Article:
WLF Legal Opinion Letter
New York's Martin Act: Federal Preemption Must Be Addressed
By Robert A. McTamaney
February 10, 2012 (Vol. 21 No. 3)
My past commentaries for Washington Legal Foundation and periodic other comments over the last nine years have expressed the increasing frustration of the securities litigation defense bar with the breadth and the basic unfairness of New York's Martin Act, N.Y. GEN'L BUS. LAW art 23-A. I have also argued that this 1922 law has been preempted by the intervening federal securities regulatory regime.
I had a dim hope that the New York Court of Appeals might actually have utilized a case recently before it, Assured Guaranty (UK) Ltd. v. J. P. Morgan Investment Management Inc.2, to adopt this federal preemption theory. The case involved the Martin Act's own preemption of non-fraud claims fairly within the Act's prohibited practices. Sadly, this was not to be. Instead, the New York high court held that the Martin Act only preempted civil claims which relied only upon that law's specific proscriptions, and did not preempt other common law claims allegedly arising from the same facts, nor fraud claims, since it is not a "fraud" law.
So, assuming that Federal Courts under the Erie Doctrine must respect the New York Court of Appeals, and that other state courts will do the same, the world of Martin Act preemption is now as follows:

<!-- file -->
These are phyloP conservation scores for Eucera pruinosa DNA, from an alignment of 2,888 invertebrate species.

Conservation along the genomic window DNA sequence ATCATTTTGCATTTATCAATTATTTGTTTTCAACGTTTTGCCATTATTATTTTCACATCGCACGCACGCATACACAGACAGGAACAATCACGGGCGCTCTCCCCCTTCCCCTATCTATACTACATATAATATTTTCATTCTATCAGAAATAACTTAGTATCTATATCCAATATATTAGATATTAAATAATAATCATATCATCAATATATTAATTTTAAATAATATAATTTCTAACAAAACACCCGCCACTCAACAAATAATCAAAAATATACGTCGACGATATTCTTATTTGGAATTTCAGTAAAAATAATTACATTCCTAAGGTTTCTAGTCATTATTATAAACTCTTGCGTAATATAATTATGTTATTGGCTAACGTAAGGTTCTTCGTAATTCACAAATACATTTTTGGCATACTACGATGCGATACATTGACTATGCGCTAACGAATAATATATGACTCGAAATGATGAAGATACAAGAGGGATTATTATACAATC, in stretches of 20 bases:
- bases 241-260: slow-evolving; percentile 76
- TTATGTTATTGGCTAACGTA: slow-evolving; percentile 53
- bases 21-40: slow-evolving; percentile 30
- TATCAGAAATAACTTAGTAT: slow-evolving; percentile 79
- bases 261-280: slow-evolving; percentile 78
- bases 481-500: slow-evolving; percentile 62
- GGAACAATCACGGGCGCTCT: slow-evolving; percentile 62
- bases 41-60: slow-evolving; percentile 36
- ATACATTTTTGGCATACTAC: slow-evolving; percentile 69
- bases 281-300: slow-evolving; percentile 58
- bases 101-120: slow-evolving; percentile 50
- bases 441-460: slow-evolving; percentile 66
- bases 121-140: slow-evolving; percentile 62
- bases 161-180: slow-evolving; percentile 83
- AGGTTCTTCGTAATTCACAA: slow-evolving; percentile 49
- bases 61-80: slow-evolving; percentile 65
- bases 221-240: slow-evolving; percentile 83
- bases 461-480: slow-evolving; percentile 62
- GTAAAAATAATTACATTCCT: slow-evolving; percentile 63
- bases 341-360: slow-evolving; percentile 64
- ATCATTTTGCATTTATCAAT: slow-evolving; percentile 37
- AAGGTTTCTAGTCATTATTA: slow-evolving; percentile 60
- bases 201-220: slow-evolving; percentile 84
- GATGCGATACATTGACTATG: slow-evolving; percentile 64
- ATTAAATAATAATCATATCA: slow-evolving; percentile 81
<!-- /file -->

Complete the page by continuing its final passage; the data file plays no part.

- The Martin Act preempts only civil claims based solely upon the Martin Act itself.
- The Martin Act does not preempt fraud claims, because it is not a fraud law.
- The Martin Act does not preempt other common law claims.
Assured Guaranty sued J.P. Morgan for breach of fiduciary duty, gross negligence, and breach of contract, for allegedly mismanaging investments of an entity guaranteed by Assured Guaranty in assets which collapsed in the mortgage meltdown. The N.Y. Supreme Court dismissed the complaint as preempted by the Martin Act, but the Appellate Division reversed, and the Court of Appeals affirmed the Appellate Division, despite its earlier holdings in CPC Int'l Inc. v. McKesson Corp., 70 NY2d 268 (1987), and Kerusa Co. LLC v. W10Z/515 Real Estate LP, 12 NY3d 236 (2009), which held that the Martin Act did not create a private cause of action (CPC), even for disclosures which it specifically required and which were not made (Kerusa).
The Court of Appeals said that the proper preemption corollary to CPC Int'l and Kerusa was that the Martin Act only precluded civil claims based exclusively on the Martin Act's own specific requirements, and that properly pled independent common law claims could proceed. While the Martin Act vested the Attorney General with exclusive Martin Act enforcement authority, that was cumulative with common law complaints arising from the same facts but based on predicates beyond the Martin Act's specific provisions. If the N.Y. Legislature wished to preempt non-fraud civil claims based on Martin Act-analogous facts, it should have said so specifically, and it didn't.3
The N.Y. Court has now spoken, and that, as they say, is that. While the Martin Act did not create a private cause of action, neither did it prohibit it.
But there is an elephant in the room. In my earlier writings for WLF on the topic, I argued that Congress has preempted the field of securities litigation by the comprehensive federal legislative regime enacted subsequent to the Martin Act's adoption and periodic amendments.4 These laws established an all-pervasive national solution to securities regulation, except for "fraud and deceit" cases which are left for the states and private litigants to regulate and pursue under the very limited exception in the NSMIA.